Hear our voices: Sing for unity
Last night was the event, a time to be heard and a time to sing and make music. It keeps me thinking there really is no time like now.
A few weeks ago I put out an invitation for people to contribute to what would become a performance piece in a positive (action) event at my lovely university. This was the second event under the banner ‘love music, hate racism’ that we have held, and this like the first was scheduled to coincide with a day (this time the eve of 100) when music, art, and positive voices needed to be heard.
Huge thanks goes to Veronika for organising the event and instilling a real sense of collegiate community – in the true sense of those words. This time we had solo voice and solo piano, the ‘Singing for Health’ community choir (led by university students), original poetry by Kay Channon from her new book, historical poetry (read in the original language first and then translated to English), and an offering by me and Pete, which included a collaborative piece that you might have contributed to. (if you did, sincere sincere thanks to you!)
The thing that made this event so very special is that there were all sorts of performances and there was not an ounce of stuffiness. There was genuinely room for everyone and everyone’s efforts were respected and enjoyed. I did have a moment of nerves and doubt before the event began as the alumni singer rehearsed her aria and I heard her lovely operatic voice fill the hall. I thought, I am singing a Dylan song after she sings. The gulp in my throat was not about Dylan, it was about me singing, but that passed and it was ok. It was really ok, and I was proud to stand up and share what 10 people had come together to make.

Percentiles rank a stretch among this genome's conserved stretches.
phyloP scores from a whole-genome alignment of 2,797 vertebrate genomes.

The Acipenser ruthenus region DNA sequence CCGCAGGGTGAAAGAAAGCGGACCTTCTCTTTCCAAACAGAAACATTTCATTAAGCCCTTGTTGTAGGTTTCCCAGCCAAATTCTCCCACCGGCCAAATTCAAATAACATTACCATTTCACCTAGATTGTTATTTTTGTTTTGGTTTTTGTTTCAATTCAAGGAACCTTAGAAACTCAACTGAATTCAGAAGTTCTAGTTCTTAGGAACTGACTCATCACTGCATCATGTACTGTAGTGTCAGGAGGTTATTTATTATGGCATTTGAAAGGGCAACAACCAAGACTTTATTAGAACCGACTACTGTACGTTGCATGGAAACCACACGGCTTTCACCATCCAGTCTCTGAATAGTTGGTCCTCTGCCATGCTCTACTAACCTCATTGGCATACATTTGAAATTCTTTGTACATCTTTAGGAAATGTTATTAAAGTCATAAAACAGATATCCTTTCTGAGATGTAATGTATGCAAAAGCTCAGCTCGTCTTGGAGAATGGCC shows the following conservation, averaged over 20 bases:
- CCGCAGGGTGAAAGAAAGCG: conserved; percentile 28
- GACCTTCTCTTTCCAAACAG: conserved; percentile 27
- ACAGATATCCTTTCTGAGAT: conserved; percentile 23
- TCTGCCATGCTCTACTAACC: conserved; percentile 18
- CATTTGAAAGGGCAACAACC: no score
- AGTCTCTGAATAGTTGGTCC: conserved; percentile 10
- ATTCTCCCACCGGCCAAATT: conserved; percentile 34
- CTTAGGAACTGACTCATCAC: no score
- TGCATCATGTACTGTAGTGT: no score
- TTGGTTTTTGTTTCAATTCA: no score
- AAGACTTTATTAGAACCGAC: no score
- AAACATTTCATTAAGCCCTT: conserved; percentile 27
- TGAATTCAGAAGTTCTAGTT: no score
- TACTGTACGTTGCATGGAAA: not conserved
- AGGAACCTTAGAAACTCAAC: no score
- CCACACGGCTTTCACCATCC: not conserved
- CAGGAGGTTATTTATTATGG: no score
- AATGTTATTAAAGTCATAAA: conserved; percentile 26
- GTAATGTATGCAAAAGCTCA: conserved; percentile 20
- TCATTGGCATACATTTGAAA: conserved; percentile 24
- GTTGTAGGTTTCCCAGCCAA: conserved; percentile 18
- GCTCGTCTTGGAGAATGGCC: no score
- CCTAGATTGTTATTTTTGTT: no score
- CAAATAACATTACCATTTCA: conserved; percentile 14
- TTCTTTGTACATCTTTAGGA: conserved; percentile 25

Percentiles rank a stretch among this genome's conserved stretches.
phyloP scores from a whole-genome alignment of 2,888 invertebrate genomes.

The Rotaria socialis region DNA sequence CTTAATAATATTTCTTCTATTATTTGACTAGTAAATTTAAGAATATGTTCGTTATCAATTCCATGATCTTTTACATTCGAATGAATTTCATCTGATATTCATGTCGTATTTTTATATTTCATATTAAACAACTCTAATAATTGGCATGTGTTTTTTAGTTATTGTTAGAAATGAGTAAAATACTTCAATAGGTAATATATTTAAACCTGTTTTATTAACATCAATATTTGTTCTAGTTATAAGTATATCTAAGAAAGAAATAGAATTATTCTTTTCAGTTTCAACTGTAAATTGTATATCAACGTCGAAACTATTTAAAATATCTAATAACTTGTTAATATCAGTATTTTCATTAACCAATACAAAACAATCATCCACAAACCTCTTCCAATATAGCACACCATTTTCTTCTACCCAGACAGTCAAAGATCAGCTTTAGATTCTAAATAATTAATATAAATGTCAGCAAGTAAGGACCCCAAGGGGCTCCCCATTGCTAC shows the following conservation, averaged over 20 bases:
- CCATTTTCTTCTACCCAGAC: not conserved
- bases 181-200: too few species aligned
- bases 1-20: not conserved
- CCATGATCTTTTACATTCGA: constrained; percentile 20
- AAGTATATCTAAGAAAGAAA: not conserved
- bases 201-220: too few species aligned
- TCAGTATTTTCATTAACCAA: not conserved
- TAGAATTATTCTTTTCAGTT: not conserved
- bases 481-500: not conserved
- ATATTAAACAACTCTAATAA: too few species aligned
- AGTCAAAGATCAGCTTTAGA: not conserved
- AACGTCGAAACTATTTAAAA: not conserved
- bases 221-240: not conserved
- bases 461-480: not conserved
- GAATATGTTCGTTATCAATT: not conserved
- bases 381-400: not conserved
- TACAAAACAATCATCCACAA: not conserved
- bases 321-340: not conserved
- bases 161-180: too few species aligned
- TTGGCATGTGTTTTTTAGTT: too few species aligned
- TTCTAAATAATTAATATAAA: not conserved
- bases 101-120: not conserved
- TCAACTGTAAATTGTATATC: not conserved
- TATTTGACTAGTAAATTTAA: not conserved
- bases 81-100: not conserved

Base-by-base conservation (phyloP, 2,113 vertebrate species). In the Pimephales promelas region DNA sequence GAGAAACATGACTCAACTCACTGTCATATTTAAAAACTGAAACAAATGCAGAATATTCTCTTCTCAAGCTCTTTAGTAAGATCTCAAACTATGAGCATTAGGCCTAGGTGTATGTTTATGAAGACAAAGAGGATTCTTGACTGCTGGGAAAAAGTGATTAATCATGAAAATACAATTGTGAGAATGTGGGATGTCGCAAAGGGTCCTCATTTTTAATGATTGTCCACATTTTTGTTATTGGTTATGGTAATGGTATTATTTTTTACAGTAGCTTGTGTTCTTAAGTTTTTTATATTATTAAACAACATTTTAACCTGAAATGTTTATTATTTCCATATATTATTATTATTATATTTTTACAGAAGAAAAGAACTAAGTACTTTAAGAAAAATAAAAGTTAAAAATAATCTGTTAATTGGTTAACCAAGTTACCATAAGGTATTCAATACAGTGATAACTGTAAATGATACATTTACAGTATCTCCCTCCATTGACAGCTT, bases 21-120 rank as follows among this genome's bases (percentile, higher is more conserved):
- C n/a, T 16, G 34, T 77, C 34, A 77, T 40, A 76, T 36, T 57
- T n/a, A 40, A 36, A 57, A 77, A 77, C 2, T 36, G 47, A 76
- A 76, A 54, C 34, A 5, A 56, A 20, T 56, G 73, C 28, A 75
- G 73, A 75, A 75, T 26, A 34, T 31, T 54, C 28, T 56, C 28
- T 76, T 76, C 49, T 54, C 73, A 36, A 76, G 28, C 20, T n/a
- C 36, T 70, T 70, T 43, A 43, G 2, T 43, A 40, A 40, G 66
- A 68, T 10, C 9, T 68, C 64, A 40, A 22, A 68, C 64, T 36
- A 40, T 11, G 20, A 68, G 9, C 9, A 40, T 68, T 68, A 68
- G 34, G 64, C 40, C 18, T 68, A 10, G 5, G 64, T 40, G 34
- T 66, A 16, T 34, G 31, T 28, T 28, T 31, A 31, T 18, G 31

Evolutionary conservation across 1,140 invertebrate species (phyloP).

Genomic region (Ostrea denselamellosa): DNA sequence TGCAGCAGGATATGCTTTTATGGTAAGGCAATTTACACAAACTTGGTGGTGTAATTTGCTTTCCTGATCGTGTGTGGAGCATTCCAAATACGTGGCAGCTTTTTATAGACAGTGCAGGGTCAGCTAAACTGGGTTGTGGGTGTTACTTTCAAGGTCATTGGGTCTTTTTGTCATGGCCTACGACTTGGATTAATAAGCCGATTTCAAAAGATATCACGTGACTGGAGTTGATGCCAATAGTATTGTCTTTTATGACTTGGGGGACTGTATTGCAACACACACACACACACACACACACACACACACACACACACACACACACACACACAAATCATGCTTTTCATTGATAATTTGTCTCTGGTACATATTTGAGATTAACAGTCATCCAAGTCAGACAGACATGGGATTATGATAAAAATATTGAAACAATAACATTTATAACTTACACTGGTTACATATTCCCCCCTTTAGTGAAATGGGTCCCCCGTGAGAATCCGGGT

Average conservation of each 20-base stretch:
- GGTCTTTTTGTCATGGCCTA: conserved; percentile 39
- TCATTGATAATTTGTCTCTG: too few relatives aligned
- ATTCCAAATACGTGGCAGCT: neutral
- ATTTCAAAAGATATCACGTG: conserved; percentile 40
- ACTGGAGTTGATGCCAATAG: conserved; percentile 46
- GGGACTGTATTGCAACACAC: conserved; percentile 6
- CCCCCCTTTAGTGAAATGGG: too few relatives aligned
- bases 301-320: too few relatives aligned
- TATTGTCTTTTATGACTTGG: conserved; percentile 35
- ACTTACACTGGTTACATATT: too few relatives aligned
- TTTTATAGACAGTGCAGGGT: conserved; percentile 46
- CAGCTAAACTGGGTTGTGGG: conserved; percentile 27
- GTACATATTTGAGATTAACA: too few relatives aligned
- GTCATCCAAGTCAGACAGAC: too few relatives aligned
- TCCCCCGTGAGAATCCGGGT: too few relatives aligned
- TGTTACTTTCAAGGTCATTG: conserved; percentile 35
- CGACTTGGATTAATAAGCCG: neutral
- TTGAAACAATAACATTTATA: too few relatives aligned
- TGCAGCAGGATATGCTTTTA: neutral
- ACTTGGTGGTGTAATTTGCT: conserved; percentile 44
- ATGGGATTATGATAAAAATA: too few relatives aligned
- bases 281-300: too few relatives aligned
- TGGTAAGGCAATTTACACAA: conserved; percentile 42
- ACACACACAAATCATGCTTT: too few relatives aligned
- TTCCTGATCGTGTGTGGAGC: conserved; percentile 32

The Singing for Health choir sang a magic song about the lightening tree.
Down in the meadow with the wind in the west, the lightening tree faced up to the test. It was hard when struck, when you took the wrap, the terrible wrap of the thunder clap.
We had a Bertold Brecht poem read in honour of Worker’s Memorial Day, and we paused to think of those who built the buildings we use, and for all those who have expended effort that often goes unrecognised. Adam Swayne played two very moving piano solo pieces ‘(speak to me)’ by Amy Beth Kirsten and ‘Nobody Knows The Trouble I’ve Seen’ by Stephen Montague. The second told the story of John Henry, building the railways until his end, and then his wife picked up that hammer and carried on.
It’s like our brilliant Vice Chancellor, Clive Behagg said in a speech earlier in the day, at his farewell (retirement) event:
It’s [a place is] about the people.
We must never forget that. This event wasn’t about elitism, or perfection, but about inclusion, coming together, and respecting and receiving what others had to give.
I was very pleased to be among those who came together and made their voices heard in such a positive and celebratory event. Thank you to those near and far who contributed to the Affirmation Quilt and helped me share our voices together.